Liability.

Generally the auctioneer won't be liable if the seller doesn't have the right to sell the car in the first place – if it is stolen for example. Any comeback you may have will be against the seller himself, so long as he hasn't disappeared.

Some auctions offer 'guarantees' or 'insurance' for an extra sum, but any rights are limited, so check the wording on any paperwork carefully.

Be warned If you're buying a car that has been sold by an auction house on behalf of a private owner, then the inferred terms about the car's road worthiness and quality won't cover the car. So if it turns out to be a dud, the owner bears no responsibility.

If the auction house is representing a business, then the business does have a responsibility to ensure that the car is roadworthy and in a condition fit for sale. However, all your rights will ultimately depend on the conditions of the sale.


Buyer's Contract
--------------------
For private sales
If you're buying a used car, print two copies out and complete them in front of the seller. Each party should sign and keep a copy of this document as proof of sale.

Car Details
Make -
Model -
Registration Number -
Mileage -

Does the vehicle identification number match the V5 document? Yes/No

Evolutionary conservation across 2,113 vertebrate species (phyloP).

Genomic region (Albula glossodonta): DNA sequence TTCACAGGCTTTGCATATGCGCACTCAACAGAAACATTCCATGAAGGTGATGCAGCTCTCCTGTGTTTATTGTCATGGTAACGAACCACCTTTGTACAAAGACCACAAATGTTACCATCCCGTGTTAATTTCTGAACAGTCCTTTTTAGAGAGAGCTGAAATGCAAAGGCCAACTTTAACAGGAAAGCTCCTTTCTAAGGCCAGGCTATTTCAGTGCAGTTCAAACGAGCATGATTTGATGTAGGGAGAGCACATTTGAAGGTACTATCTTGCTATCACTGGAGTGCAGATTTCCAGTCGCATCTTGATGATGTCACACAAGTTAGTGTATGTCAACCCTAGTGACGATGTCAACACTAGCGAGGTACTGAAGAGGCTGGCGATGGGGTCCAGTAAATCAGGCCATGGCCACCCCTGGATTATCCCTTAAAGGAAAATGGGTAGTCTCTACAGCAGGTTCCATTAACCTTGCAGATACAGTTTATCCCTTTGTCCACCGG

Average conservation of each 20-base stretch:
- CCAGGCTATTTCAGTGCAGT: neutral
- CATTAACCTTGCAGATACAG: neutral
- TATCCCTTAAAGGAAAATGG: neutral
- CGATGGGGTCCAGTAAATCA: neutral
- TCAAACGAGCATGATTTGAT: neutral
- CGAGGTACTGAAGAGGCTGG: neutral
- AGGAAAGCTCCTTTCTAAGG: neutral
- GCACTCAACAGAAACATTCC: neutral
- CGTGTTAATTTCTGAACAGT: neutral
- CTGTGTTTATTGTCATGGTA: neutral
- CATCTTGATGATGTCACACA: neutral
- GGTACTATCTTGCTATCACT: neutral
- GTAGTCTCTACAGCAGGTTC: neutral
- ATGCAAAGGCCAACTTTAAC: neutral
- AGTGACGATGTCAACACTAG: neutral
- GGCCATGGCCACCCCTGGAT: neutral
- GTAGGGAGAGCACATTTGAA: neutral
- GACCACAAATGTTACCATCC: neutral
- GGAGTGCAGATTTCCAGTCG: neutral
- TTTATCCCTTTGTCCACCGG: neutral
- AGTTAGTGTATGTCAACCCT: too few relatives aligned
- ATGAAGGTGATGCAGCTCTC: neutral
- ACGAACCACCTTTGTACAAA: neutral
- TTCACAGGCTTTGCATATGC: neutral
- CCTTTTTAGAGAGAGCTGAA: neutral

Registration Document completed by buyer/seller Yes/No

Registration Document (V5) exchanged Yes/No

Additional Notes/Comments -


The undersigned purchaser acknowledges receipt of the above vehicle in exchange for the cash sum (eg banker's draft, personal cheque) of £............ being the price agreed by the purchaser with the vendor for the above named vehicle, receipt of which the vendor hereby acknowledges.

Purchaser -

Vendor -

Date -

If you buy a vehicle from a dealer, you’re covered by the Sale of Goods Act 1979. This means it must be:

• Of satisfactory quality, bearing in mind its age, what it cost and how it was described to you. It should be free from serious defects, other than those you were made aware of

• As described. If the dealer says it's a 2-litre, and it's actually a 1.6-litre, you can reject the car and seek a refund or replacement

• Fit for any reasonable purpose. The car should do all that you reasonably expect of it, including any specifics you state to the dealer. If you need a car for towing and the dealer says a 1-litre super mini will be fine, you can reject the car if it struggles


However, if you pay for the car to be inspected, the dealer is not responsible for any faults the inspection should have found and you should always get a statement on the car's condition from the dealer.

If your car is faulty, you have six months from the date of purchase in which you can reject it. You can demand repair or a replacement, unless it would cause 'disproportionate' or 'significant inconvenience' to the seller.

Examples of this would be if a repair would be as effective as a replacement, or if a price reduction would be more appropriate for minor defects.